Document Type: Review Article
Department of Health Services Management, Faculty of Health Sciences, University of Malta, Msida, Malta
Department of Computer Information Systems, Faculty of ICT, University of Malta, Msida, Malta
With the ever-increasing demand on acute healthcare, the hospital discharge process and delayed discharges are considered relevant in achieving optimal performance in clinical settings. The purpose of this paper is to review the literature to identify conceptual and operational definitions of delayed discharges, identify causes and effects of delayed discharges, and also to explore the literature for interventions aimed at decreasing the impact (in terms of reducing the number/rate of delays) of delayed discharges in acute healthcare settings.
An extensive literature search yielded a total of 26 248 records. Sixty-four research articles were included in the scoping review after considering inclusion/exclusion criteria and the PRISMA (Preferred Reporting Items for Systematic Reviews and Meta-Analysis) search strategy. The following databases were utilized: Cochrane, EBSCO, PubMed, PubMed Central, Medline, and Web of Science. The search was carried out between January 2017 and March 2020 and covered literature ranging from 1990 to 2019. Results were reviewed by authors for duplicates and filtered using the inclusion/exclusion criteria. Tables were created to classify the chosen articles (n = 64), allowing us to organise findings and results.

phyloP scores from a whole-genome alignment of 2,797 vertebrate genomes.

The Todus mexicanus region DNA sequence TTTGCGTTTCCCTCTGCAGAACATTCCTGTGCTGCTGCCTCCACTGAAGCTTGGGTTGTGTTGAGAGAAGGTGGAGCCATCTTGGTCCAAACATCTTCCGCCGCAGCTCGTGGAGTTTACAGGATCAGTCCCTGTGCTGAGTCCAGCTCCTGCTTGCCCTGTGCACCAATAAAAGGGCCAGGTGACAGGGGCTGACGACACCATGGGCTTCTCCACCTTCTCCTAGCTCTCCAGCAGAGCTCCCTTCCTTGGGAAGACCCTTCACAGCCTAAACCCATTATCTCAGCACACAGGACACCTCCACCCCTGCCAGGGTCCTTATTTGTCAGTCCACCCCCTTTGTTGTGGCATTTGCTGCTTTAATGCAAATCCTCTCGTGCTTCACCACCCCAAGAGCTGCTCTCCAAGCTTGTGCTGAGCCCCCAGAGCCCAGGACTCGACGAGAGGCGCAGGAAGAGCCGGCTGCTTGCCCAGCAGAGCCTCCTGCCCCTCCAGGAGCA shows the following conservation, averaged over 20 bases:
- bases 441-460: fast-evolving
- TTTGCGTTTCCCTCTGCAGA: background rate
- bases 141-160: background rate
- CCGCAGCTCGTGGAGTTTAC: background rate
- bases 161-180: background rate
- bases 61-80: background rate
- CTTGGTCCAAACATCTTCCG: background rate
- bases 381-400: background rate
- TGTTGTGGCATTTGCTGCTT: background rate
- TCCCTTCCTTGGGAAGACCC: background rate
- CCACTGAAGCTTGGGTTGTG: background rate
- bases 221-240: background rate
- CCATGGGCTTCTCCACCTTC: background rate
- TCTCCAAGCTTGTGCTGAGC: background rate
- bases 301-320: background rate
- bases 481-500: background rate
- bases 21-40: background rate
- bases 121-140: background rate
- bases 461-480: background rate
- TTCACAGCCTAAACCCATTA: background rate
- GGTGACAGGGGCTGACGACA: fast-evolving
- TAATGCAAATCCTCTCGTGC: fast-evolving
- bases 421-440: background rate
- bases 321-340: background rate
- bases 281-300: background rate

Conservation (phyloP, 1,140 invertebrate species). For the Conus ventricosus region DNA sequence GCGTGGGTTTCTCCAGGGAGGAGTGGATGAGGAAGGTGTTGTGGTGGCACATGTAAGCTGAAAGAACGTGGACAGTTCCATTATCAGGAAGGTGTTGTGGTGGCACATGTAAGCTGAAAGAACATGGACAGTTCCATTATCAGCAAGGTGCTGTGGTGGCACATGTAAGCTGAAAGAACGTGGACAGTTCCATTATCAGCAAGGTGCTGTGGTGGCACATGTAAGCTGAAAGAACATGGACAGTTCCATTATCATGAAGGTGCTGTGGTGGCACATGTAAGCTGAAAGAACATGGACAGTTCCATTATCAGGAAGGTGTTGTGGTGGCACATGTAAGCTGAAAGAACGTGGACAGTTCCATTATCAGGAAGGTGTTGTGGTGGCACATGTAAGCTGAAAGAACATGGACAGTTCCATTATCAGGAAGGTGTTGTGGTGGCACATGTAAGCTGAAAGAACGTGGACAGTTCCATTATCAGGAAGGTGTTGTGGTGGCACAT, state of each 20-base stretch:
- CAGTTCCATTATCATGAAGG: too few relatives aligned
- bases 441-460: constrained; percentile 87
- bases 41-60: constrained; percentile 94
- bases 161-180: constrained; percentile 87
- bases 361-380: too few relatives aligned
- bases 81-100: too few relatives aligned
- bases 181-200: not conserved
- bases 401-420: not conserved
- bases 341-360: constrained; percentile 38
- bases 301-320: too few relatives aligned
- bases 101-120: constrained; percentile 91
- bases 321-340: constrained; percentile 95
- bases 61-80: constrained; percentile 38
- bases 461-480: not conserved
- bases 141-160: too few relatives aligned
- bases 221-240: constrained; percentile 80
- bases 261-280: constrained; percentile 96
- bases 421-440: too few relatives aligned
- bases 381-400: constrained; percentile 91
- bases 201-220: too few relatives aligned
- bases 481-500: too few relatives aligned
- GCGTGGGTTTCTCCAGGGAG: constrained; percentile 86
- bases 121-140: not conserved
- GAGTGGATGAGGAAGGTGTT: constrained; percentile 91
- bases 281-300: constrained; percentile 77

Conceptual and operational definitions were analysed. In turn, causes and effects of delayed discharges were extracted and represented in diagrammatic format, together with specific interventions used in acute healthcare settings to lessen the effect of delayed discharges. Operational definitions of delayed discharges were found to be more difficult to establish, particularly in the light of the vast number of different scenarios and workplace interventions uncovered in the literature. The main causes of delayed discharges were faulty organisational management, inadequate discharge planning, transfer of care problems, and age. The main effects were bed-blocking, A&E (Accident & Emergency) overcrowding, and financial implications. The main interventions included ‘discharge before noon’ initiative, ‘discharge facilitation tools,’ ‘discharge delay tracking’ mechanisms, and the role of general practitioners and social care staff.
This paper fills a gap in the fragmented literature on delayed inpatient discharges by providing a research-based perspective on conceptual and operational definitions, causes and effects, as well as interventions to minimize their impact. The findings and definitions are intended as points of reference for future research.
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